• Kopiaste (23rd Avenue): Kopiaste is a very warm, cozy taverna, located between Ditmars and 23rd Avenue on 31st street. It’s nestled to the side, but you don’t want to miss it. Their food is as lovely as their owner, George, who will make sure you’re happy with your food. He truly values quality and service, and it shows in every detail of the restaurant. This used to be our go-to place, but as we get busier, we haven’t been in a while. An added bonus here is that they offer complimentary dessert, and it’s always changing, and always delicious.
  • Taverna Kyclades (Ditmars Boulevard): Here’s the thing, I used to not be on the Kyclades bandwagon. The restaurant is teeny tiny, and unless you arrive promptly at noon, there’s always at least a 30 minute wait. That said, Kyclades has quickly grown to be one of my favorite Astoria spots (see, I’m capable of change!). If you’re a vegetarian like me, I suggest any of their salads, their beets, or their gigantes. The spinach pie is a bit too rich for my palate. Their dolma are also delectable. What really keeps me coming back though, are the dips. The skordalia and the tzatziki pack a fantastic garlicky punch that makes my mouth water just at the thought. Like many Astoria tavernas, Kyclades offers complimentary galaktoboureko or house wine if they’re out of the sweets. My one gripe? I wish they had the melitzanosalata that they serve at their East Village location. If you know me, you know I cannot get enough of eggplant.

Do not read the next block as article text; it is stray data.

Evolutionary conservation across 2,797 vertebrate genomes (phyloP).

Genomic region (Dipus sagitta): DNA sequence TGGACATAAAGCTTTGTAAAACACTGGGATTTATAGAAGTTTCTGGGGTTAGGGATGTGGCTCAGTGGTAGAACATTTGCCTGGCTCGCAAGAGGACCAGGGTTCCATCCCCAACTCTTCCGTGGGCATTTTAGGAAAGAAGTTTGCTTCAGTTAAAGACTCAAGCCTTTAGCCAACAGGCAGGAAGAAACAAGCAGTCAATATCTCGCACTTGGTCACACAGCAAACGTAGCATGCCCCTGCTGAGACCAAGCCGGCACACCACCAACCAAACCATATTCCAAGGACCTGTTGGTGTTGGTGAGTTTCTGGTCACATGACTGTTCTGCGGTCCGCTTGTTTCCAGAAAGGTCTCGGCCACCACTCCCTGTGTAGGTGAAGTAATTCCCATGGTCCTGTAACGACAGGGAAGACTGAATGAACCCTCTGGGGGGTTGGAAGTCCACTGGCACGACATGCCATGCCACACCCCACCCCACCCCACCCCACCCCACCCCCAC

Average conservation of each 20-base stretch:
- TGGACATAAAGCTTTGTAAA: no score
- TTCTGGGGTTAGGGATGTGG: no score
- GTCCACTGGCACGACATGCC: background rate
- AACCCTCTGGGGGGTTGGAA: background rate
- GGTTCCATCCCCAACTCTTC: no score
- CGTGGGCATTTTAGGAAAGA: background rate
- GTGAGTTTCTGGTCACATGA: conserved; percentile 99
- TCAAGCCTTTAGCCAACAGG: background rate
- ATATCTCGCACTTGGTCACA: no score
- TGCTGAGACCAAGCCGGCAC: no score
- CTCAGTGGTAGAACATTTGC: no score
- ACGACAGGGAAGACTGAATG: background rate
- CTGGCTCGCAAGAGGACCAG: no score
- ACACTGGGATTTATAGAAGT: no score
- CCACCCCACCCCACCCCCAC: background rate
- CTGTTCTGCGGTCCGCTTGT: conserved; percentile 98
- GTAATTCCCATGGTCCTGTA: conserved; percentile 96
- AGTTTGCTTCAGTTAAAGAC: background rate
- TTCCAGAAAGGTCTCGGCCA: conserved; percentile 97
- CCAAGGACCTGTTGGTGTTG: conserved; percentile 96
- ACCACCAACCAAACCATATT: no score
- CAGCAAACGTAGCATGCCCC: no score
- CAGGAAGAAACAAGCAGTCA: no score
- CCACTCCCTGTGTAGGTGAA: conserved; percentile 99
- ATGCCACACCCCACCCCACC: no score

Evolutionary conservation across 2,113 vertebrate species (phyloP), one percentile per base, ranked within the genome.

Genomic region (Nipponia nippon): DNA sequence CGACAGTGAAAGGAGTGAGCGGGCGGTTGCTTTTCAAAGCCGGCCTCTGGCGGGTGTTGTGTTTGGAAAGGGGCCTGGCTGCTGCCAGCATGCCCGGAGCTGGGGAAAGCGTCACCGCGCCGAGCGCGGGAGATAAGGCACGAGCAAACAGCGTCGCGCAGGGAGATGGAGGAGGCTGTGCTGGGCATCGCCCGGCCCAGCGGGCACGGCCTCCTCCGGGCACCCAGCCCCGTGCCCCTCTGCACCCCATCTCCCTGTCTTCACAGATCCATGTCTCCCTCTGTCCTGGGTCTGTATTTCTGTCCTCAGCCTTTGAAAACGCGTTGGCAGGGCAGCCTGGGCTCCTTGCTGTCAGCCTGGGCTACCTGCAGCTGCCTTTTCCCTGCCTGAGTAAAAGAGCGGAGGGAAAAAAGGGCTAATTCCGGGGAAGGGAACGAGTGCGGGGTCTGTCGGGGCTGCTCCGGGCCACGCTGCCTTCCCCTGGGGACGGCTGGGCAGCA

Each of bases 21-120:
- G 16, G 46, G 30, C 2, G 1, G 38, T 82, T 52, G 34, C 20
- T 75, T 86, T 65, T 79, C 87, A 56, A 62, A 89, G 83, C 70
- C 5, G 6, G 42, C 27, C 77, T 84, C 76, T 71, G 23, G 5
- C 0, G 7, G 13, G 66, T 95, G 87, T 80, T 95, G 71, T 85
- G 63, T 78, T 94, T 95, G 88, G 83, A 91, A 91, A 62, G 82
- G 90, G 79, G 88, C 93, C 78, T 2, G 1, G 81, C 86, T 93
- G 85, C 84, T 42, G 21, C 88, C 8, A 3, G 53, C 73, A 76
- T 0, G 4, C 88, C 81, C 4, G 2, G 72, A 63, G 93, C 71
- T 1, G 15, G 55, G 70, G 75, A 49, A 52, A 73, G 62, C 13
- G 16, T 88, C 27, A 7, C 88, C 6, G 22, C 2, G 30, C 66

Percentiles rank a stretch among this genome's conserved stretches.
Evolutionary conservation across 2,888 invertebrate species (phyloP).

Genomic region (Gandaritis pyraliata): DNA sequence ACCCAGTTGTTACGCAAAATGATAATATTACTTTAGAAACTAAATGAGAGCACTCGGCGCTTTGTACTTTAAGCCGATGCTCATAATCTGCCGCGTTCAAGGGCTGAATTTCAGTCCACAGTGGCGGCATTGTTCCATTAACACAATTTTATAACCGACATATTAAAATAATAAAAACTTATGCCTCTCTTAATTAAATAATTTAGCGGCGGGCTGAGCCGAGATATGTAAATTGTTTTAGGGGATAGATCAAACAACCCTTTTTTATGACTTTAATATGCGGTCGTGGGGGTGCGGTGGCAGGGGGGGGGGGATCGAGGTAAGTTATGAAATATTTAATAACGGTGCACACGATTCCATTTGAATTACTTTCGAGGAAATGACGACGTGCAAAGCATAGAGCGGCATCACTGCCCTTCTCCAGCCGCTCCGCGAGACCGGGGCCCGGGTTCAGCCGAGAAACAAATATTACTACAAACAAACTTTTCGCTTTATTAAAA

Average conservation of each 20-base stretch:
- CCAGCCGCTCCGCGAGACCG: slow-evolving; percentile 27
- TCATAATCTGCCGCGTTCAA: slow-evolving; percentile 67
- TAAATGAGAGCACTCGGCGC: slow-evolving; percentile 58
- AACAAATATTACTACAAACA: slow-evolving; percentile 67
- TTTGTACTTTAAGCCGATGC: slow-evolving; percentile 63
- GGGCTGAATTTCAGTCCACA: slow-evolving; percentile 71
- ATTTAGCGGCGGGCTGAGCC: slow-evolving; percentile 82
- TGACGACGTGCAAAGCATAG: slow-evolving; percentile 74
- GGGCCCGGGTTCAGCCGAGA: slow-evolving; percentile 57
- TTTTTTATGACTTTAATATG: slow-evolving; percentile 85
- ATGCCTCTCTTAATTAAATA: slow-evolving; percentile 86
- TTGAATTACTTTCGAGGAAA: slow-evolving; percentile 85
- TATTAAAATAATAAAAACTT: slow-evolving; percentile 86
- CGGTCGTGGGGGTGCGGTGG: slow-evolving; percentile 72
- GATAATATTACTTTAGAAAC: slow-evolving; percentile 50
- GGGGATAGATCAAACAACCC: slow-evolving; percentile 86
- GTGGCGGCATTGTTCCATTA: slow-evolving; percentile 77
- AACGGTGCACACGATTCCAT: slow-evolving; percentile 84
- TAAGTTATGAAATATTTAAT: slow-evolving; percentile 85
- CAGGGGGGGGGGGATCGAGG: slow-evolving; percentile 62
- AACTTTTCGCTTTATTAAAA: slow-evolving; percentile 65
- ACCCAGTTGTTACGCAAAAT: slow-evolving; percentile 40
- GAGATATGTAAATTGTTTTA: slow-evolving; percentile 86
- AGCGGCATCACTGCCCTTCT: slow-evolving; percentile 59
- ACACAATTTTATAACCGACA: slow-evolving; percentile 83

• MP Taverna (Ditmars Boulevard): It certainly took chutzpah for Michael Psilakis to open MP Taverna just a few storefronts away from Kyclades, the neighborhood favorite. MP Taverna has reached fame in its other locations, and it seems that Astoria is much the same. I find its fare to be slightly overpriced and lacking in properly portioned vegetarian fare. The meat dishes are huge, but most of the meat-free options are sides or smaller salads. That said, the one delicious vegetarian option that I love is their fusilli. It’s such a fun version of the corkscrew-shaped pasta, and it’s drenched in a super deep, rich, spicy tomato sauce. The texture is playful, with cherry tomatoes that burst in your mouth, bread crumbs, and feta to boot. But with an appetizer, two drinks, and two main courses, your bill will easily tip over $100 before tax and gratuity. For Astoria, that’s kind of silly.

Pictured: Vegetarian Fare from Taverna Kyclades

  • Top, left to right: Spanikopita, Peasant Salad.
  • Middle, left to right: Skordalia, Gigantes
  • Bottom, left to right: Tzatziki, Pita Bread

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Aubergine Dreams: An Ode to Eggplant

Before Mark Bittman penned his praise for eggplant via the New York Times, I became acquainted with the fantastic fruit.